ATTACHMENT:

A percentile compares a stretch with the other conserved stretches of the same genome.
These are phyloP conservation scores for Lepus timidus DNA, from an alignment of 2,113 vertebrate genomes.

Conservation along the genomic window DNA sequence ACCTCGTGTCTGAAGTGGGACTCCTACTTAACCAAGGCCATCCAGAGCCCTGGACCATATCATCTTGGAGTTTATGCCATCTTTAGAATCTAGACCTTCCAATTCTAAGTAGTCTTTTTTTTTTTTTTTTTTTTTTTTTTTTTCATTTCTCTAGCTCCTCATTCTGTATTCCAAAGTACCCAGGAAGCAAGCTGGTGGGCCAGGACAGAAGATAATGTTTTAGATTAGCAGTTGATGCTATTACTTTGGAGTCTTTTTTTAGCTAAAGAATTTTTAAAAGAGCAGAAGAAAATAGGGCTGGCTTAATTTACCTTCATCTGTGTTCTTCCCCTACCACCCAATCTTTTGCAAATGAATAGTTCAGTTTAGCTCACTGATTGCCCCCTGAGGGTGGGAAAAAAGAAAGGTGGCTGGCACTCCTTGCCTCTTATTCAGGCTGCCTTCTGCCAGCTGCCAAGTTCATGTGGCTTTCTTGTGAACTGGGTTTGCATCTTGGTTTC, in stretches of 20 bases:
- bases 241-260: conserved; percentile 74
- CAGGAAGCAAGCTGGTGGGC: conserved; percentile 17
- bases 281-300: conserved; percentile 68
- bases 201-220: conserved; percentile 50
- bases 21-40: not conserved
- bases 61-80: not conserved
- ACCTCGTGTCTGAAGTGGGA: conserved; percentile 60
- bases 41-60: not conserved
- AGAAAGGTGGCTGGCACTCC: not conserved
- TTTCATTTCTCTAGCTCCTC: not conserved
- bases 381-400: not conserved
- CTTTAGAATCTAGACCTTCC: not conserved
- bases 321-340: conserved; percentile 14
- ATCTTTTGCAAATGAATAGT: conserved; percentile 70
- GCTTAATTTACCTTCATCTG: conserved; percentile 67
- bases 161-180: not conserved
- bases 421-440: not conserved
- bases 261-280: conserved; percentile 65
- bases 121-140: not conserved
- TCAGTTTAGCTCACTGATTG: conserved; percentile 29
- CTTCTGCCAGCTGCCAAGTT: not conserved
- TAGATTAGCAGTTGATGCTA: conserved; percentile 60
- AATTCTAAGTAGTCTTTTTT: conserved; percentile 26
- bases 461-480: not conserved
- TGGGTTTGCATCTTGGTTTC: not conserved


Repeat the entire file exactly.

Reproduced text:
A percentile compares a stretch with the other conserved stretches of the same genome.
These are phyloP conservation scores for Lepus timidus DNA, from an alignment of 2,113 vertebrate genomes.

Conservation along the genomic window DNA sequence ACCTCGTGTCTGAAGTGGGACTCCTACTTAACCAAGGCCATCCAGAGCCCTGGACCATATCATCTTGGAGTTTATGCCATCTTTAGAATCTAGACCTTCCAATTCTAAGTAGTCTTTTTTTTTTTTTTTTTTTTTTTTTTTTTCATTTCTCTAGCTCCTCATTCTGTATTCCAAAGTACCCAGGAAGCAAGCTGGTGGGCCAGGACAGAAGATAATGTTTTAGATTAGCAGTTGATGCTATTACTTTGGAGTCTTTTTTTAGCTAAAGAATTTTTAAAAGAGCAGAAGAAAATAGGGCTGGCTTAATTTACCTTCATCTGTGTTCTTCCCCTACCACCCAATCTTTTGCAAATGAATAGTTCAGTTTAGCTCACTGATTGCCCCCTGAGGGTGGGAAAAAAGAAAGGTGGCTGGCACTCCTTGCCTCTTATTCAGGCTGCCTTCTGCCAGCTGCCAAGTTCATGTGGCTTTCTTGTGAACTGGGTTTGCATCTTGGTTTC, in stretches of 20 bases:
- bases 241-260: conserved; percentile 74
- CAGGAAGCAAGCTGGTGGGC: conserved; percentile 17
- bases 281-300: conserved; percentile 68
- bases 201-220: conserved; percentile 50
- bases 21-40: not conserved
- bases 61-80: not conserved
- ACCTCGTGTCTGAAGTGGGA: conserved; percentile 60
- bases 41-60: not conserved
- AGAAAGGTGGCTGGCACTCC: not conserved
- TTTCATTTCTCTAGCTCCTC: not conserved
- bases 381-400: not conserved
- CTTTAGAATCTAGACCTTCC: not conserved
- bases 321-340: conserved; percentile 14
- ATCTTTTGCAAATGAATAGT: conserved; percentile 70
- GCTTAATTTACCTTCATCTG: conserved; percentile 67
- bases 161-180: not conserved
- bases 421-440: not conserved
- bases 261-280: conserved; percentile 65
- bases 121-140: not conserved
- TCAGTTTAGCTCACTGATTG: conserved; percentile 29
- CTTCTGCCAGCTGCCAAGTT: not conserved
- TAGATTAGCAGTTGATGCTA: conserved; percentile 60
- AATTCTAAGTAGTCTTTTTT: conserved; percentile 26
- bases 461-480: not conserved
- TGGGTTTGCATCTTGGTTTC: not conserved